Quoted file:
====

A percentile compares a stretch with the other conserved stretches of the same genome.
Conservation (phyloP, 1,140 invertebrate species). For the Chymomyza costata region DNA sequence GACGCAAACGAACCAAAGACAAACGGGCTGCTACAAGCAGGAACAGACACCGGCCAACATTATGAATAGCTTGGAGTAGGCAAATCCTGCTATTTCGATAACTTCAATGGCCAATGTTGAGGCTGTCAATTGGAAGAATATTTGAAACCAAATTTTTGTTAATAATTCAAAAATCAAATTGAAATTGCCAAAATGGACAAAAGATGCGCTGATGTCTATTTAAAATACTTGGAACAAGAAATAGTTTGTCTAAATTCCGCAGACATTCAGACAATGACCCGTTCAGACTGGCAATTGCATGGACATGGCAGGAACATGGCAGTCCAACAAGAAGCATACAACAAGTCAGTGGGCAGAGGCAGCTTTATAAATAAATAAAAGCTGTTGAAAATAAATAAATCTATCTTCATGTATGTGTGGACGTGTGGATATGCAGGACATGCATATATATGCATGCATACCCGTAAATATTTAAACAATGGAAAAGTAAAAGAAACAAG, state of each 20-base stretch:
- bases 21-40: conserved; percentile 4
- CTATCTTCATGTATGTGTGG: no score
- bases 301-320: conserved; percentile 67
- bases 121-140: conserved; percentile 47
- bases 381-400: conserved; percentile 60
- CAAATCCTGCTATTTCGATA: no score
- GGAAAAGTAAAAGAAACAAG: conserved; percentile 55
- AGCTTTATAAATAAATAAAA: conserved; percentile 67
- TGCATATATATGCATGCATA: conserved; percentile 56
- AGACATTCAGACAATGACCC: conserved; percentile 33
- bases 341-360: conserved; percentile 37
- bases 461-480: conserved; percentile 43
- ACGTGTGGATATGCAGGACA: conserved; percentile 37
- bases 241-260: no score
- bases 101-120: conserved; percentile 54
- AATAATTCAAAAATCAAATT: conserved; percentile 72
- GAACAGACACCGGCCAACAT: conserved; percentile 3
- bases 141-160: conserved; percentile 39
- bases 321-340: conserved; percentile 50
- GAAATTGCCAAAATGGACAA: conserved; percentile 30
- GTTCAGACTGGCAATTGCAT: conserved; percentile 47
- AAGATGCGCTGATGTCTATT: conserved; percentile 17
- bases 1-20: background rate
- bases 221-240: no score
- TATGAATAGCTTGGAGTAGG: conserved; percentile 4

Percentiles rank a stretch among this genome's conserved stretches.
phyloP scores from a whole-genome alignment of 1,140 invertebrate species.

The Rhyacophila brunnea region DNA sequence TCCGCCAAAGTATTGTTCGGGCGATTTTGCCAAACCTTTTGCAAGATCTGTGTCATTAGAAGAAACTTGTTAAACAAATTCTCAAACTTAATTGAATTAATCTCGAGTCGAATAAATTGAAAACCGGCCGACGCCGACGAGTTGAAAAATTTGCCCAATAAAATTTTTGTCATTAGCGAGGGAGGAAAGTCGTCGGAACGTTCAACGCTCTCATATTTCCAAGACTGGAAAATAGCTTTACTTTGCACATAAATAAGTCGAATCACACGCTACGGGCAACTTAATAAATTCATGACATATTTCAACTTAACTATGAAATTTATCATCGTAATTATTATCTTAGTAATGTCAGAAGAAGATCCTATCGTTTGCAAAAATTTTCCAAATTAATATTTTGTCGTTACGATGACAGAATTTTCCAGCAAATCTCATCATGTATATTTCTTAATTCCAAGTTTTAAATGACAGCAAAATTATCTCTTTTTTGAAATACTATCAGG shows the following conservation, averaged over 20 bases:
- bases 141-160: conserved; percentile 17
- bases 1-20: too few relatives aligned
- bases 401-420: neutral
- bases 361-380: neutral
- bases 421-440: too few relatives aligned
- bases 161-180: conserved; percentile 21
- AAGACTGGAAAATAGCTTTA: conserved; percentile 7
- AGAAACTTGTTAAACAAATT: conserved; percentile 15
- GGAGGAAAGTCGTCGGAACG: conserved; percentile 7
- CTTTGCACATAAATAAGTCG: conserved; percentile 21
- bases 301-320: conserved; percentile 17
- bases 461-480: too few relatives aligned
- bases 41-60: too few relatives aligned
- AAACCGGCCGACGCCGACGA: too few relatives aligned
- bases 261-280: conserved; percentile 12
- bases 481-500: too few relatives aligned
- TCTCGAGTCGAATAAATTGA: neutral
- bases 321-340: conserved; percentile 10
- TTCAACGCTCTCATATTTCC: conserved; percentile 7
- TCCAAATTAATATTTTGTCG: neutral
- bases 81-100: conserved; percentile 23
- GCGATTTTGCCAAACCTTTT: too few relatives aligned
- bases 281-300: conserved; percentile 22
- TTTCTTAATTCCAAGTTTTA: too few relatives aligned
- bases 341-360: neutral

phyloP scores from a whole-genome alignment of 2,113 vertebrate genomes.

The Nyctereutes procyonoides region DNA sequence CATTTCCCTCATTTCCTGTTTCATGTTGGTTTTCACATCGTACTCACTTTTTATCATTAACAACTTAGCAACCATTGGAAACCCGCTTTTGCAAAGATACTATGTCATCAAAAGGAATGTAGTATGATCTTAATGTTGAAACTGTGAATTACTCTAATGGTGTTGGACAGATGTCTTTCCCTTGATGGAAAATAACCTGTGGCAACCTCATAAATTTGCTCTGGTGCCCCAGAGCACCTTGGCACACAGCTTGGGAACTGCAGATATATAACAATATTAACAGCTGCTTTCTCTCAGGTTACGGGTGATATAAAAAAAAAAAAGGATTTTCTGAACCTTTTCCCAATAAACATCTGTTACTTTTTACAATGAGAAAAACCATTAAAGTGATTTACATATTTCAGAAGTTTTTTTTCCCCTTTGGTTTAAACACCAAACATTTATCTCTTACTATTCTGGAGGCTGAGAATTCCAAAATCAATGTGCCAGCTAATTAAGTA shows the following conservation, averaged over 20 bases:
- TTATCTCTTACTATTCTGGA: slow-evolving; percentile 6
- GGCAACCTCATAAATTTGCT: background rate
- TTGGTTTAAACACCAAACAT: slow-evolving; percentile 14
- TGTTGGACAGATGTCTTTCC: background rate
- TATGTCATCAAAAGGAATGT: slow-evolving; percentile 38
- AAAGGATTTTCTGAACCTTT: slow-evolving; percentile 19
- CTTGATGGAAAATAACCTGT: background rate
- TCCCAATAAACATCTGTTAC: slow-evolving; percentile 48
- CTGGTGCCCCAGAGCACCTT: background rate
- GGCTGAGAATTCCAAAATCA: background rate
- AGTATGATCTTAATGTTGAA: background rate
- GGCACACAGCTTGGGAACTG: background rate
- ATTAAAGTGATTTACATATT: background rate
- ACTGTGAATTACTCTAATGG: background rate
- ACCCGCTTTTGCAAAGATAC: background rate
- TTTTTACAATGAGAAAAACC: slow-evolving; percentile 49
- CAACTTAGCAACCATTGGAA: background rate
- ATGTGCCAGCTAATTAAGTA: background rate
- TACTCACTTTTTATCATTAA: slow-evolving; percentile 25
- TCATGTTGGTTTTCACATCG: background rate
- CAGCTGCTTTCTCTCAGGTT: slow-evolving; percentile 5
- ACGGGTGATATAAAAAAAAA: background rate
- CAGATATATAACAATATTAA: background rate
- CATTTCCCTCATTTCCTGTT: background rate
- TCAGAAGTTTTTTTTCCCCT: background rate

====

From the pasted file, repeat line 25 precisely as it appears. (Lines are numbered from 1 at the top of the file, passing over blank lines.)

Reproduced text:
- bases 1-20: background rate